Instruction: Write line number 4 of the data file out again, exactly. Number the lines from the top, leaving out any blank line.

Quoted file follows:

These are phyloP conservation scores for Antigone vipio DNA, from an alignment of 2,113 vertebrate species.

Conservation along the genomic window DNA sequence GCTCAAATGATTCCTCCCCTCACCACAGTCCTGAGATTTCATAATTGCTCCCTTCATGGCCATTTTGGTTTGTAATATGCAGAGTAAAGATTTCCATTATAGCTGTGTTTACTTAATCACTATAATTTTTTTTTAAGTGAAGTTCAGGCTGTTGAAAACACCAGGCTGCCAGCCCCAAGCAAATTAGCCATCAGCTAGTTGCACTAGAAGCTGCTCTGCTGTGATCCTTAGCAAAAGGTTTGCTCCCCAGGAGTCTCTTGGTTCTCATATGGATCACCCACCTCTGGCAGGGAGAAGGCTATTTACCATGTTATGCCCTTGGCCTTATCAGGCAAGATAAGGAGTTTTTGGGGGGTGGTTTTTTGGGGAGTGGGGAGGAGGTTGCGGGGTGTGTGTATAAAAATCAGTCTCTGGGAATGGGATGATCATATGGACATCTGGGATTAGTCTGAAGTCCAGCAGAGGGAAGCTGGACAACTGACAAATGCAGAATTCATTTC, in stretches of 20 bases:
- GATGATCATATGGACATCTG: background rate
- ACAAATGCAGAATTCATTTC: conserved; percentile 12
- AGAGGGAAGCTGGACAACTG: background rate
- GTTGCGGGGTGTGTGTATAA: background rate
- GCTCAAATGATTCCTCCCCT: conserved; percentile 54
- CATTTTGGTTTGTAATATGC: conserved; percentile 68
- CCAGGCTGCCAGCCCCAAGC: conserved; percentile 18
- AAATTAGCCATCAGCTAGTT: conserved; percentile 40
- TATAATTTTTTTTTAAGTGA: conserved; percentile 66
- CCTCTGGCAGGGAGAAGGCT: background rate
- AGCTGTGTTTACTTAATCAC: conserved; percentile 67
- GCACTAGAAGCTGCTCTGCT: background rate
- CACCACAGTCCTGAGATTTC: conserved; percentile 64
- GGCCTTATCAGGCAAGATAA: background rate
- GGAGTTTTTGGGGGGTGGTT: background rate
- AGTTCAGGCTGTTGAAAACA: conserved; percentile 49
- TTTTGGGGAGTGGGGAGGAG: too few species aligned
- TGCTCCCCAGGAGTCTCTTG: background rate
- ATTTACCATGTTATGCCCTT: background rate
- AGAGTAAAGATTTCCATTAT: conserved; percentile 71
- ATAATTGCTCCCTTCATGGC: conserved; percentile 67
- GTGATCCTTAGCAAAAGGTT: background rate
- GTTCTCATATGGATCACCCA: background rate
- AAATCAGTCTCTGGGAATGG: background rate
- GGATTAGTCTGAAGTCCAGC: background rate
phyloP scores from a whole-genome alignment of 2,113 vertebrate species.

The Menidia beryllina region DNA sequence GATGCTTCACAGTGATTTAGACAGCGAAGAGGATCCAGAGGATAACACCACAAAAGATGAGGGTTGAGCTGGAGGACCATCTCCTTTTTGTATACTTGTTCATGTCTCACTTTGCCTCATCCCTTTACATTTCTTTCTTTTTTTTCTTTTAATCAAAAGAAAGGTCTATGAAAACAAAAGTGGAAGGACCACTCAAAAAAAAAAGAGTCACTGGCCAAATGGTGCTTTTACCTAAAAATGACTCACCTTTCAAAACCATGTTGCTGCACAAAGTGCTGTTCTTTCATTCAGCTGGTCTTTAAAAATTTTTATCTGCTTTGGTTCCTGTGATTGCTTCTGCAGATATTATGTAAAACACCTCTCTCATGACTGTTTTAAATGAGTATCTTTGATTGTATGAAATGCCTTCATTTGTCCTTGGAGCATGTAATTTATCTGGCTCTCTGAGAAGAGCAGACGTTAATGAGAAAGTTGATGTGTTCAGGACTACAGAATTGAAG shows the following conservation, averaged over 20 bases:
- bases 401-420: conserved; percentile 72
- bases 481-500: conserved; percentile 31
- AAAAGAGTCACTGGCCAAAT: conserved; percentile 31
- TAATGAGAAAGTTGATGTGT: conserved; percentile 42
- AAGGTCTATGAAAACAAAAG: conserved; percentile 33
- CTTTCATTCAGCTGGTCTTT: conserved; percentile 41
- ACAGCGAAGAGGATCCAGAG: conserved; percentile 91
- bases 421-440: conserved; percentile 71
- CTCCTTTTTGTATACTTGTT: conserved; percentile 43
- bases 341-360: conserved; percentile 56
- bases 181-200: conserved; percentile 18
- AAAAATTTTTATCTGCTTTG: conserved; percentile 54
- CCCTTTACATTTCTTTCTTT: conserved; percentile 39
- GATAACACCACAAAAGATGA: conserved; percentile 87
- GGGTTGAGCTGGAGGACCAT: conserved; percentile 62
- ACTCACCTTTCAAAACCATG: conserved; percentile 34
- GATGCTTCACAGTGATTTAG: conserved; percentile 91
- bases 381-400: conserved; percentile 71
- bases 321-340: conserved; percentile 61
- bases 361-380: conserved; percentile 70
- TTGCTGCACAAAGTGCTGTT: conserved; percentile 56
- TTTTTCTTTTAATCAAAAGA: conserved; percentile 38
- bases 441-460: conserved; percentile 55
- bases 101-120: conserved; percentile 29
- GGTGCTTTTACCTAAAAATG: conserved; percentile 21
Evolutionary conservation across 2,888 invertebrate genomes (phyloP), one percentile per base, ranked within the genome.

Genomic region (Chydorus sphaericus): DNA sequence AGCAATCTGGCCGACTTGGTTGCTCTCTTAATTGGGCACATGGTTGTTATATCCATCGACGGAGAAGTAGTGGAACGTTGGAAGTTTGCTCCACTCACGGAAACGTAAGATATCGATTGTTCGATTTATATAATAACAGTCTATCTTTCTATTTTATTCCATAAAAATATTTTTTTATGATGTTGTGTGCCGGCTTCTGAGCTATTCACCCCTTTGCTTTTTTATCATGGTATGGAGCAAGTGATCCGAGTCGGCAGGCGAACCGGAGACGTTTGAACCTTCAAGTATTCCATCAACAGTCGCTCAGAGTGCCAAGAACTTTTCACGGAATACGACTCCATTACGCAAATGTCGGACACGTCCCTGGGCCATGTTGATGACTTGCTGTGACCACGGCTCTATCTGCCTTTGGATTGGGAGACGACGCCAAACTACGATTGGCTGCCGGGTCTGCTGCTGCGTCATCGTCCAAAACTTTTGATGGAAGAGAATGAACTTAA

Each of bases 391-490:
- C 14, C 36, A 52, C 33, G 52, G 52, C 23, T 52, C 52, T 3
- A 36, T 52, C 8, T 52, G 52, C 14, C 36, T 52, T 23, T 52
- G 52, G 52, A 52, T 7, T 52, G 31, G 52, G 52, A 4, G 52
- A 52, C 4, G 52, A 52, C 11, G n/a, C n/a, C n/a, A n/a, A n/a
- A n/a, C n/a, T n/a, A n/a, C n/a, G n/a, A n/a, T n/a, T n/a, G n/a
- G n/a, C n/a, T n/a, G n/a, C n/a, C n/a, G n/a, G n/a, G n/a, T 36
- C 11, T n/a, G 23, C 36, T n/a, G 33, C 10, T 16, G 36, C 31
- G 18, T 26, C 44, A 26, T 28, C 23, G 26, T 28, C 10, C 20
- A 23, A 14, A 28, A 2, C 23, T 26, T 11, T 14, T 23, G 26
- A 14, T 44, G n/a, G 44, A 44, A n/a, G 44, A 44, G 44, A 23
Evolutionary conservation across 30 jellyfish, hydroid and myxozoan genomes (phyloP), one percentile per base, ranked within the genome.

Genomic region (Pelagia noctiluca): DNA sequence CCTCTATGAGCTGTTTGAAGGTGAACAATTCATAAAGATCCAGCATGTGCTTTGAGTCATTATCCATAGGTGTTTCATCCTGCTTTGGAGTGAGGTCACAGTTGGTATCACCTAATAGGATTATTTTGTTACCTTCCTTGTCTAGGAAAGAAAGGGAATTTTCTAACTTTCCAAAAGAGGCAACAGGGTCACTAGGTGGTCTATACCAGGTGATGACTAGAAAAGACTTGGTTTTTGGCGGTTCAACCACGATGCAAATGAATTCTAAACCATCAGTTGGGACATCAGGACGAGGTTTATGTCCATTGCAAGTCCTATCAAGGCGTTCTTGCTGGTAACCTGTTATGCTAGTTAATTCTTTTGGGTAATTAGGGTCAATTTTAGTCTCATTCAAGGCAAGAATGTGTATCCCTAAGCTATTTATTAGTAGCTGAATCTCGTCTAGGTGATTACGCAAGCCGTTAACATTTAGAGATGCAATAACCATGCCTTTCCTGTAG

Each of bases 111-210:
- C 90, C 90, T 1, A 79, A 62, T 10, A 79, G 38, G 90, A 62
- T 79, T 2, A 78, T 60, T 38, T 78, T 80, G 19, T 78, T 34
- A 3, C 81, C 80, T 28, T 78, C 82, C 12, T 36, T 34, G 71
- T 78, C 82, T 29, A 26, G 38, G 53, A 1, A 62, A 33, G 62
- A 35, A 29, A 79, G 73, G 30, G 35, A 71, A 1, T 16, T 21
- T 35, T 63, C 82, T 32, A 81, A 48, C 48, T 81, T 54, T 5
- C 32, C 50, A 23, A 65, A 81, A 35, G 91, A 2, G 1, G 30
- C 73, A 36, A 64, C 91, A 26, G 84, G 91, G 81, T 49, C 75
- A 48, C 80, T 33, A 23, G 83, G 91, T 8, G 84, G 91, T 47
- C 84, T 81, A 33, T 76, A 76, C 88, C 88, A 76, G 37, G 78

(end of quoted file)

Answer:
- ACAAATGCAGAATTCATTTC: conserved; percentile 12